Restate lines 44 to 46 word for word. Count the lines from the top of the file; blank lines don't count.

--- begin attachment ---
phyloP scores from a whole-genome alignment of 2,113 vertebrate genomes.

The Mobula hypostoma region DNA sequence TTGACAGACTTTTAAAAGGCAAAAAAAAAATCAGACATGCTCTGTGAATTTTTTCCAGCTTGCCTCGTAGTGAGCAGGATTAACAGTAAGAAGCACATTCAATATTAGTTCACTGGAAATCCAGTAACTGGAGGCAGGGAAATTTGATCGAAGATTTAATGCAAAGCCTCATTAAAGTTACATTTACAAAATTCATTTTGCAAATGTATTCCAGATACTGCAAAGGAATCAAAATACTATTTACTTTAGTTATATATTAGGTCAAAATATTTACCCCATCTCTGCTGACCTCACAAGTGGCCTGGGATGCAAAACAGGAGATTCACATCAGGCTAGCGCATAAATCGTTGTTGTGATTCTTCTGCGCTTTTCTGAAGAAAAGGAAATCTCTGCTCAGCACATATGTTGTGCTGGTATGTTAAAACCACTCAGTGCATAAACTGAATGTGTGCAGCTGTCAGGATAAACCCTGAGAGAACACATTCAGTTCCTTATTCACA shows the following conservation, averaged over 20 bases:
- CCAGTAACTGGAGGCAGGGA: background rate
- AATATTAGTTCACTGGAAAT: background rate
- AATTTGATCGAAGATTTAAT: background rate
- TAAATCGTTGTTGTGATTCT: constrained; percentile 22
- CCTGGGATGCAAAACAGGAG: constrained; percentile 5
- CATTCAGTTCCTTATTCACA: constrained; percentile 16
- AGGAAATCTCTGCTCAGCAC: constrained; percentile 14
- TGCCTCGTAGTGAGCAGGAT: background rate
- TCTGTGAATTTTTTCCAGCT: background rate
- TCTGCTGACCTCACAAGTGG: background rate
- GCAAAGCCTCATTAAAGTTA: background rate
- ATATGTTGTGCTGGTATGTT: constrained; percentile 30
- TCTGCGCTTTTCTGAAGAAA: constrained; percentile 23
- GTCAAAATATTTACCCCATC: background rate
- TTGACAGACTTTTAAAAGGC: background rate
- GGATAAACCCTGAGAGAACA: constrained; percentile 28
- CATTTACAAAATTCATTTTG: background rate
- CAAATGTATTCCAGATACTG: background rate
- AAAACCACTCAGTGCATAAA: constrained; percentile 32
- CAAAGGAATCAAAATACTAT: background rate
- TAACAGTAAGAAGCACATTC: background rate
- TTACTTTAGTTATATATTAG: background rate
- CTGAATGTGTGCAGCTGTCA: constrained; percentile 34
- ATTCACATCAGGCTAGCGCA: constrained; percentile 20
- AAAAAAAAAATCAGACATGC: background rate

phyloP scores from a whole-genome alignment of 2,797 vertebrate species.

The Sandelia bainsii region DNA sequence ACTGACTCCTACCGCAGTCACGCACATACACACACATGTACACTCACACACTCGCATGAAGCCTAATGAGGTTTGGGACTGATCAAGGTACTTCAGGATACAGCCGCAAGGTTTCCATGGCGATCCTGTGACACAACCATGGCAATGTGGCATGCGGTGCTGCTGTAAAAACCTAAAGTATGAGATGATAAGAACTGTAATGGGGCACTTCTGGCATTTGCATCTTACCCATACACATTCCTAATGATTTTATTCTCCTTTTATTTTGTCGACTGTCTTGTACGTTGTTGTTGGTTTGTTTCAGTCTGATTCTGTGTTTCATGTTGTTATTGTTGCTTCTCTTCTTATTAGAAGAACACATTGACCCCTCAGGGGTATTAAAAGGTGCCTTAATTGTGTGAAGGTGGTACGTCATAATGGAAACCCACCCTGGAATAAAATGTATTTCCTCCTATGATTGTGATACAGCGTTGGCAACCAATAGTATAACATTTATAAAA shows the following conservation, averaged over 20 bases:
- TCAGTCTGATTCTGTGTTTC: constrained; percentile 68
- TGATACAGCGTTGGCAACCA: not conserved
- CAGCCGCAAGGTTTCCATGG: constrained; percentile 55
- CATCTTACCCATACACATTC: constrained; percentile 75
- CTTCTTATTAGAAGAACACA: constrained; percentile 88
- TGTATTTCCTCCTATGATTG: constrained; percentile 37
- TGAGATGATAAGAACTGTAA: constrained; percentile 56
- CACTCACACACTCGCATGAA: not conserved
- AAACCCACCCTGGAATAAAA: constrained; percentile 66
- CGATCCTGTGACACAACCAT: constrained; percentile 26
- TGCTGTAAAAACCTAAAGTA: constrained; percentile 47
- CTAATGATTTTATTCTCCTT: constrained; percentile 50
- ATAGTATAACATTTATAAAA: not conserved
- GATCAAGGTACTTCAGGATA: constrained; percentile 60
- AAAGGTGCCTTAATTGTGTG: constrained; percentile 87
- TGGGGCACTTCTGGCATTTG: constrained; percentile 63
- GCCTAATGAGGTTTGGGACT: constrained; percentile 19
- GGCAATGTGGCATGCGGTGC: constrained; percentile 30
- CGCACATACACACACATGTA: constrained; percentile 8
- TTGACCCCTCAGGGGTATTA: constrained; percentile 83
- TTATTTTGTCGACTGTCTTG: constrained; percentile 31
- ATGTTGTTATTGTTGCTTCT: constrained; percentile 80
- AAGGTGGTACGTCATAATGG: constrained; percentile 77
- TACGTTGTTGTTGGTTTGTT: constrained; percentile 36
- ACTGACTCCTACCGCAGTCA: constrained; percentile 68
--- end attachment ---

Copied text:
- AAAGGTGCCTTAATTGTGTG: constrained; percentile 87
- TGGGGCACTTCTGGCATTTG: constrained; percentile 63
- GCCTAATGAGGTTTGGGACT: constrained; percentile 19